Carmen Reese Foster, an assistant professor of practice in social work and executive director of the nonprofit Coalition of Black Social Workers, recently assessed how Black social workers have been affected by the COVID-19 pandemic and heightened racial tensions.
In the summer of 2020, when George Floyd was murdered, a wave of activism spread throughout the country. People protested. Antiracism books became bestsellers. Diversity, equity and inclusion jobs increased by 55%, and the top 50 U.S. public companies pledged $49.5 billion to tackle racial justice issues. At the same time of this racial reckoning, COVID-19 was disproportionately affecting communities of color in the number of cases, hospitalizations and deaths. In addition, anxiety and depression rates were rising rapidly among Black people.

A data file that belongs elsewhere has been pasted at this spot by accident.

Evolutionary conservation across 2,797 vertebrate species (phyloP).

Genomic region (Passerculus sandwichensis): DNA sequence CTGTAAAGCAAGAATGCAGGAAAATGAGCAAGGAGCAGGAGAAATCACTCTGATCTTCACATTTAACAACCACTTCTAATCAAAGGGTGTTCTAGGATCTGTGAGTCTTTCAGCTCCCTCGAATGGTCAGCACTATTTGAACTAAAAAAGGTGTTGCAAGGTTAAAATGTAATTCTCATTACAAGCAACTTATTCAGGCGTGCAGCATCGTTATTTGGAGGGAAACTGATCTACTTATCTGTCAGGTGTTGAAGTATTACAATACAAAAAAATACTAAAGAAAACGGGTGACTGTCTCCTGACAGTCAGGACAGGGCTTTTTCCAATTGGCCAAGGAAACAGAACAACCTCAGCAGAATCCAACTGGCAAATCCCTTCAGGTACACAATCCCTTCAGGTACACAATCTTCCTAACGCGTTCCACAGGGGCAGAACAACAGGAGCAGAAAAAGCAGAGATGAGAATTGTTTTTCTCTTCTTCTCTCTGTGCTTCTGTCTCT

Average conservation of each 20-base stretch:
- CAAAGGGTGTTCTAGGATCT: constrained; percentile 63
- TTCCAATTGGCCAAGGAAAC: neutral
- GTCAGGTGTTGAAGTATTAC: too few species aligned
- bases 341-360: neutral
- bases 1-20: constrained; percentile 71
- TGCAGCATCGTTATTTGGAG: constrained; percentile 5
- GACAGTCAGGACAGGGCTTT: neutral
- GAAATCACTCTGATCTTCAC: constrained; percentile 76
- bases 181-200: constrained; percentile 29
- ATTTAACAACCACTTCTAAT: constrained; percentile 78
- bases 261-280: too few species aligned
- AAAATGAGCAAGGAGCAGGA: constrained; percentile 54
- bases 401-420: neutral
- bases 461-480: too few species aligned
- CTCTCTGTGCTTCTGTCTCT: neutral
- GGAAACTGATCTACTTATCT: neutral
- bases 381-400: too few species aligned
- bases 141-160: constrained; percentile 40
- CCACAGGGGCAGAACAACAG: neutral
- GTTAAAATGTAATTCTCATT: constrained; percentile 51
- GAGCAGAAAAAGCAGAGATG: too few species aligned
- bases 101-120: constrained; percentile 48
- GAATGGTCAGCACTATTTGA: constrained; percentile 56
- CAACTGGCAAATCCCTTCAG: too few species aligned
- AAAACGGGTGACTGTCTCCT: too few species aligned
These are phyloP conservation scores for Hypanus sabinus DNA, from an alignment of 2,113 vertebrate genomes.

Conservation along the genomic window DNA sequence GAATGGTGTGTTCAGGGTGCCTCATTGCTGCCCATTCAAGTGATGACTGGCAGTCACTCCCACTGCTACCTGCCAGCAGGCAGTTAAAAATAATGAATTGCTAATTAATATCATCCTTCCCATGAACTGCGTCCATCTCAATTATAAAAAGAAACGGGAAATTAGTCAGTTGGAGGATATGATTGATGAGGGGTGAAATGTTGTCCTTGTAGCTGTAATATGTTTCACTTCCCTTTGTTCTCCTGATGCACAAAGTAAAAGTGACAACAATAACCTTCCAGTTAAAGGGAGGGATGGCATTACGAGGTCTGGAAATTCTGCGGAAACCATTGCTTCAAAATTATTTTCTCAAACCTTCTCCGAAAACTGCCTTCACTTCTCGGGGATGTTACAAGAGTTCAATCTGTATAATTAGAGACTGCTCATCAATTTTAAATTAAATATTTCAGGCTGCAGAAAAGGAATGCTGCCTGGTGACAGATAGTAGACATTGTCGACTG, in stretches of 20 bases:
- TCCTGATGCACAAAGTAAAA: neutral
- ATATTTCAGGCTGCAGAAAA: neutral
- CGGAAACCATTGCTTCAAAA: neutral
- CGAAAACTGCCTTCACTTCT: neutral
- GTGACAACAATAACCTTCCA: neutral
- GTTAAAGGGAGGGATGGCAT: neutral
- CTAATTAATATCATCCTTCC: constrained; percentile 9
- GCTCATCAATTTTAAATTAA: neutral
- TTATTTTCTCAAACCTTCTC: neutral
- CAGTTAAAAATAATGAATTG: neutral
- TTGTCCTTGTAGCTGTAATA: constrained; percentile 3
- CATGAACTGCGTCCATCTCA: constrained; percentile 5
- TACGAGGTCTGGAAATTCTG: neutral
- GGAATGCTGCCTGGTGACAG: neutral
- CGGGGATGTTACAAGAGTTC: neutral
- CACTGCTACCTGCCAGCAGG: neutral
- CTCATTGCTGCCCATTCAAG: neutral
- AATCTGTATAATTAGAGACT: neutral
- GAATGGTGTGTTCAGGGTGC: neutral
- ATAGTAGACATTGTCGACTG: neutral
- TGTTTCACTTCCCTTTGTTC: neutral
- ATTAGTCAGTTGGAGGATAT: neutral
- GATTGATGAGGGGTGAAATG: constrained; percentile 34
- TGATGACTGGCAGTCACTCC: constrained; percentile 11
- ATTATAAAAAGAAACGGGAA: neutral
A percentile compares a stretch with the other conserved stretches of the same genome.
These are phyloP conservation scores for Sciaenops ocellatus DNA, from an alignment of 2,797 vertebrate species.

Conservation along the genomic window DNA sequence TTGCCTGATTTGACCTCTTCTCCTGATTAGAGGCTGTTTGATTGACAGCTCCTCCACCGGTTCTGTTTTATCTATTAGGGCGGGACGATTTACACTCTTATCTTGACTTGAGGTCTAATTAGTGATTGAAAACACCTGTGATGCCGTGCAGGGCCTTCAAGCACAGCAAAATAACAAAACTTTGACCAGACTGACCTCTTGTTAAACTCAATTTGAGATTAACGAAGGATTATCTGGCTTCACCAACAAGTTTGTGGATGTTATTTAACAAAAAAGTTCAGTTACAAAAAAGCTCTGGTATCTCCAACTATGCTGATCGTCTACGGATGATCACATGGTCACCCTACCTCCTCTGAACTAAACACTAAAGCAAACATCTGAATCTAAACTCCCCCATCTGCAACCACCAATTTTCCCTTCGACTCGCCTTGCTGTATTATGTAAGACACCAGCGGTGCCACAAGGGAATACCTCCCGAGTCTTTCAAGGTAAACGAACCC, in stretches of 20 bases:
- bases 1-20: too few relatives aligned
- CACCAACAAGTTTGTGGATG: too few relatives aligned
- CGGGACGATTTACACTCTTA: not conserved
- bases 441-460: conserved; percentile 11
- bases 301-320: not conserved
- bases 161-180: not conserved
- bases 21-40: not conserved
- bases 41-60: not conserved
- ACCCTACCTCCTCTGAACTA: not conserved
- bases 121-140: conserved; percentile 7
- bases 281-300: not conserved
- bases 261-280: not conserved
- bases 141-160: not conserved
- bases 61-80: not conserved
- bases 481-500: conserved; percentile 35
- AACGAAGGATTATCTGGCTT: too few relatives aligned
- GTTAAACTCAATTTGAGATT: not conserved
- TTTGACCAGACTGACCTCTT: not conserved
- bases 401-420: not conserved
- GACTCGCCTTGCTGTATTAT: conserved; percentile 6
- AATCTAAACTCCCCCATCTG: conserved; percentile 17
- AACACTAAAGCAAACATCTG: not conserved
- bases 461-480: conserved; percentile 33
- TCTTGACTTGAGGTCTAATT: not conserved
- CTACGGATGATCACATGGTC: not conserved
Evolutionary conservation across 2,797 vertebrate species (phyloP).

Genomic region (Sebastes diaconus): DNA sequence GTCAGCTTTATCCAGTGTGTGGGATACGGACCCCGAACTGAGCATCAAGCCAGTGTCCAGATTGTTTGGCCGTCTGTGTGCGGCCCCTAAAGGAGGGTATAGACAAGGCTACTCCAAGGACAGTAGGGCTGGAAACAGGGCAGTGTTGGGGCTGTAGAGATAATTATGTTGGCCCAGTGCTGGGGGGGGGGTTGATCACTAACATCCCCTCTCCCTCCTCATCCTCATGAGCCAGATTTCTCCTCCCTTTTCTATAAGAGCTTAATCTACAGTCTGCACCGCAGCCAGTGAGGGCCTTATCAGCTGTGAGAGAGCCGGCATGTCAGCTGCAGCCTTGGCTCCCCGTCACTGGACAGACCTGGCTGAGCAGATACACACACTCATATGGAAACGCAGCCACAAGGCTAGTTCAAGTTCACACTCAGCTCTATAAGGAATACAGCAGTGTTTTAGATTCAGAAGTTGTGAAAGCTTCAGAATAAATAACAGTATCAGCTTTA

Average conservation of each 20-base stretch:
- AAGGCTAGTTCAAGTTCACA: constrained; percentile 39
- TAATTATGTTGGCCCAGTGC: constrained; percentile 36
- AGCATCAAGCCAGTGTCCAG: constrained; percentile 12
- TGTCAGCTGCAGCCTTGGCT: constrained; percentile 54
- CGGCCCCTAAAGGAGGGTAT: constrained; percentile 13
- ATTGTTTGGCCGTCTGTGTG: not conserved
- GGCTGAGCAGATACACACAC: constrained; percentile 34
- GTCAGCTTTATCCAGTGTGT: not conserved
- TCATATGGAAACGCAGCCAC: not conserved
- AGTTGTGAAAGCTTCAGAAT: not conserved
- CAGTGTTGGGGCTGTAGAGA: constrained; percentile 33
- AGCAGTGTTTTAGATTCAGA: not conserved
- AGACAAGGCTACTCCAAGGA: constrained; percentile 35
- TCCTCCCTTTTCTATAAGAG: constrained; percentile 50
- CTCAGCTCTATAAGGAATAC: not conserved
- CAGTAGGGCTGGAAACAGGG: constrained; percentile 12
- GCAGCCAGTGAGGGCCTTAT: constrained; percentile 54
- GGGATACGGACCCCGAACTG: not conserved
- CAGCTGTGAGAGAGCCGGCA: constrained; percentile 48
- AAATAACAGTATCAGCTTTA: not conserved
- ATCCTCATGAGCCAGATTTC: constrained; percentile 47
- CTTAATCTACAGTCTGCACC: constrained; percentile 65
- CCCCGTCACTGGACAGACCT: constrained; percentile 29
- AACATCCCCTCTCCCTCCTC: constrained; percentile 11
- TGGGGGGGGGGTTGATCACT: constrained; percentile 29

Read Foster’s full article on The Conversation.
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Lindsey Owen McBee (865-974-6375, firstname.lastname@example.org)